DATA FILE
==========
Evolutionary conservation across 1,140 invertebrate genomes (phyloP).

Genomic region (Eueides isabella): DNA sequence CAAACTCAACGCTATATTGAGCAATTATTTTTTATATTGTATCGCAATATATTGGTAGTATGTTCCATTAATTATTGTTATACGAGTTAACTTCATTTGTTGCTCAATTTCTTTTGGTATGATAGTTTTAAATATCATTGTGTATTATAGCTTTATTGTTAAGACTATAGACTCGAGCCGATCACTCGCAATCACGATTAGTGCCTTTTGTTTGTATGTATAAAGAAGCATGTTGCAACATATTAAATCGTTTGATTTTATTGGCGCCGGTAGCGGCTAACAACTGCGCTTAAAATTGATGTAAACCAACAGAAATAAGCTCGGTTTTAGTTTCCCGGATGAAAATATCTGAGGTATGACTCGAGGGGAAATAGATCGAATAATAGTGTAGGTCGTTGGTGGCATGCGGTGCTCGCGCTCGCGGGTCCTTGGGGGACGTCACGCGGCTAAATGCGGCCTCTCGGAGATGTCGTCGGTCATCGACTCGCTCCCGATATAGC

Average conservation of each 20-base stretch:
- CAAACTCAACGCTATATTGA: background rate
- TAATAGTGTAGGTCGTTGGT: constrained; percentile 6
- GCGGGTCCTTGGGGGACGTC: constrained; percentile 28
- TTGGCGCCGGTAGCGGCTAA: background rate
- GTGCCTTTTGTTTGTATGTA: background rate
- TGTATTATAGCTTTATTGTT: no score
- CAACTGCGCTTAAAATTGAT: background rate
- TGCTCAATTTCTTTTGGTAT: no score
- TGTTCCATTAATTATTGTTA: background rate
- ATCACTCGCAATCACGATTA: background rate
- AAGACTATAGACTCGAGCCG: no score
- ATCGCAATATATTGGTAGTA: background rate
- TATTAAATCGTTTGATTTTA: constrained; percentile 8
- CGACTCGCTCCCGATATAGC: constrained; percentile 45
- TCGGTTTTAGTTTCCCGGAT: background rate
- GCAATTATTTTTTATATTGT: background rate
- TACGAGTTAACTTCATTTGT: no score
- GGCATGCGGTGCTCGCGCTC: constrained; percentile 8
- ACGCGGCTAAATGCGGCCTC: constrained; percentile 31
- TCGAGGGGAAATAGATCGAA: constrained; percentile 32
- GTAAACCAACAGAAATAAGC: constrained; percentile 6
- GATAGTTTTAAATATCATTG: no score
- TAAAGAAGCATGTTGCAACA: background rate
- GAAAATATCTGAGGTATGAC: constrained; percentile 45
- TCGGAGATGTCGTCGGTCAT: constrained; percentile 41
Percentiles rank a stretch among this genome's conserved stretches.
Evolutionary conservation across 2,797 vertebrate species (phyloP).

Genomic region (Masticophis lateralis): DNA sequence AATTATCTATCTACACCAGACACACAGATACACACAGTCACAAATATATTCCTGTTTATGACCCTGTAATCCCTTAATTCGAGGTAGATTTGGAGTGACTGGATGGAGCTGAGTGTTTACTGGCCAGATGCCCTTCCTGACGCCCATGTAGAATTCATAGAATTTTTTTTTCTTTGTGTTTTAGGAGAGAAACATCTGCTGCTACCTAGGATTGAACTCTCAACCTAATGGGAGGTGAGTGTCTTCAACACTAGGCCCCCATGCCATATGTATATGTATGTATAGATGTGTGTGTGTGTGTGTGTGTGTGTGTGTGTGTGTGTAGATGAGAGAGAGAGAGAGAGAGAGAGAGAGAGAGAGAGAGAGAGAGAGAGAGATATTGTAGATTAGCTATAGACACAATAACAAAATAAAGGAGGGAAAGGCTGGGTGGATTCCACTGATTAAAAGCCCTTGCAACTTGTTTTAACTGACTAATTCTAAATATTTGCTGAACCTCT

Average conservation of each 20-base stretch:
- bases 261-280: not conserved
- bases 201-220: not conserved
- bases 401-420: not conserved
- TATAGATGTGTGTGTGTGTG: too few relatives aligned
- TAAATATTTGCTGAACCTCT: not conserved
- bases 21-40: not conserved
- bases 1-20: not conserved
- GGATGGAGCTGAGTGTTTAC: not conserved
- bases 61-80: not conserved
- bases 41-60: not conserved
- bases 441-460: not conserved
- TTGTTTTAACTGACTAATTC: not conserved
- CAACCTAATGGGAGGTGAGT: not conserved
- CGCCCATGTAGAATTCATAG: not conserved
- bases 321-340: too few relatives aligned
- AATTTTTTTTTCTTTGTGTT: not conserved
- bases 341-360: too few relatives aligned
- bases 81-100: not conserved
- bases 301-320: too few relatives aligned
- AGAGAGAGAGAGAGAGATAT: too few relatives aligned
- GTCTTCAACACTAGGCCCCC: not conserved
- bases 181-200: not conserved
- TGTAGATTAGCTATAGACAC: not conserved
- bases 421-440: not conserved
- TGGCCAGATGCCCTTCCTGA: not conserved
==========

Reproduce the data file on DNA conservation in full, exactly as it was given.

Evolutionary conservation across 1,140 invertebrate genomes (phyloP).

Genomic region (Eueides isabella): DNA sequence CAAACTCAACGCTATATTGAGCAATTATTTTTTATATTGTATCGCAATATATTGGTAGTATGTTCCATTAATTATTGTTATACGAGTTAACTTCATTTGTTGCTCAATTTCTTTTGGTATGATAGTTTTAAATATCATTGTGTATTATAGCTTTATTGTTAAGACTATAGACTCGAGCCGATCACTCGCAATCACGATTAGTGCCTTTTGTTTGTATGTATAAAGAAGCATGTTGCAACATATTAAATCGTTTGATTTTATTGGCGCCGGTAGCGGCTAACAACTGCGCTTAAAATTGATGTAAACCAACAGAAATAAGCTCGGTTTTAGTTTCCCGGATGAAAATATCTGAGGTATGACTCGAGGGGAAATAGATCGAATAATAGTGTAGGTCGTTGGTGGCATGCGGTGCTCGCGCTCGCGGGTCCTTGGGGGACGTCACGCGGCTAAATGCGGCCTCTCGGAGATGTCGTCGGTCATCGACTCGCTCCCGATATAGC

Average conservation of each 20-base stretch:
- CAAACTCAACGCTATATTGA: background rate
- TAATAGTGTAGGTCGTTGGT: constrained; percentile 6
- GCGGGTCCTTGGGGGACGTC: constrained; percentile 28
- TTGGCGCCGGTAGCGGCTAA: background rate
- GTGCCTTTTGTTTGTATGTA: background rate
- TGTATTATAGCTTTATTGTT: no score
- CAACTGCGCTTAAAATTGAT: background rate
- TGCTCAATTTCTTTTGGTAT: no score
- TGTTCCATTAATTATTGTTA: background rate
- ATCACTCGCAATCACGATTA: background rate
- AAGACTATAGACTCGAGCCG: no score
- ATCGCAATATATTGGTAGTA: background rate
- TATTAAATCGTTTGATTTTA: constrained; percentile 8
- CGACTCGCTCCCGATATAGC: constrained; percentile 45
- TCGGTTTTAGTTTCCCGGAT: background rate
- GCAATTATTTTTTATATTGT: background rate
- TACGAGTTAACTTCATTTGT: no score
- GGCATGCGGTGCTCGCGCTC: constrained; percentile 8
- ACGCGGCTAAATGCGGCCTC: constrained; percentile 31
- TCGAGGGGAAATAGATCGAA: constrained; percentile 32
- GTAAACCAACAGAAATAAGC: constrained; percentile 6
- GATAGTTTTAAATATCATTG: no score
- TAAAGAAGCATGTTGCAACA: background rate
- GAAAATATCTGAGGTATGAC: constrained; percentile 45
- TCGGAGATGTCGTCGGTCAT: constrained; percentile 41
Percentiles rank a stretch among this genome's conserved stretches.
Evolutionary conservation across 2,797 vertebrate species (phyloP).

Genomic region (Masticophis lateralis): DNA sequence AATTATCTATCTACACCAGACACACAGATACACACAGTCACAAATATATTCCTGTTTATGACCCTGTAATCCCTTAATTCGAGGTAGATTTGGAGTGACTGGATGGAGCTGAGTGTTTACTGGCCAGATGCCCTTCCTGACGCCCATGTAGAATTCATAGAATTTTTTTTTCTTTGTGTTTTAGGAGAGAAACATCTGCTGCTACCTAGGATTGAACTCTCAACCTAATGGGAGGTGAGTGTCTTCAACACTAGGCCCCCATGCCATATGTATATGTATGTATAGATGTGTGTGTGTGTGTGTGTGTGTGTGTGTGTGTGTGTAGATGAGAGAGAGAGAGAGAGAGAGAGAGAGAGAGAGAGAGAGAGAGAGAGAGATATTGTAGATTAGCTATAGACACAATAACAAAATAAAGGAGGGAAAGGCTGGGTGGATTCCACTGATTAAAAGCCCTTGCAACTTGTTTTAACTGACTAATTCTAAATATTTGCTGAACCTCT

Average conservation of each 20-base stretch:
- bases 261-280: not conserved
- bases 201-220: not conserved
- bases 401-420: not conserved
- TATAGATGTGTGTGTGTGTG: too few relatives aligned
- TAAATATTTGCTGAACCTCT: not conserved
- bases 21-40: not conserved
- bases 1-20: not conserved
- GGATGGAGCTGAGTGTTTAC: not conserved
- bases 61-80: not conserved
- bases 41-60: not conserved
- bases 441-460: not conserved
- TTGTTTTAACTGACTAATTC: not conserved
- CAACCTAATGGGAGGTGAGT: not conserved
- CGCCCATGTAGAATTCATAG: not conserved
- bases 321-340: too few relatives aligned
- AATTTTTTTTTCTTTGTGTT: not conserved
- bases 341-360: too few relatives aligned
- bases 81-100: not conserved
- bases 301-320: too few relatives aligned
- AGAGAGAGAGAGAGAGATAT: too few relatives aligned
- GTCTTCAACACTAGGCCCCC: not conserved
- bases 181-200: not conserved
- TGTAGATTAGCTATAGACAC: not conserved
- bases 421-440: not conserved
- TGGCCAGATGCCCTTCCTGA: not conserved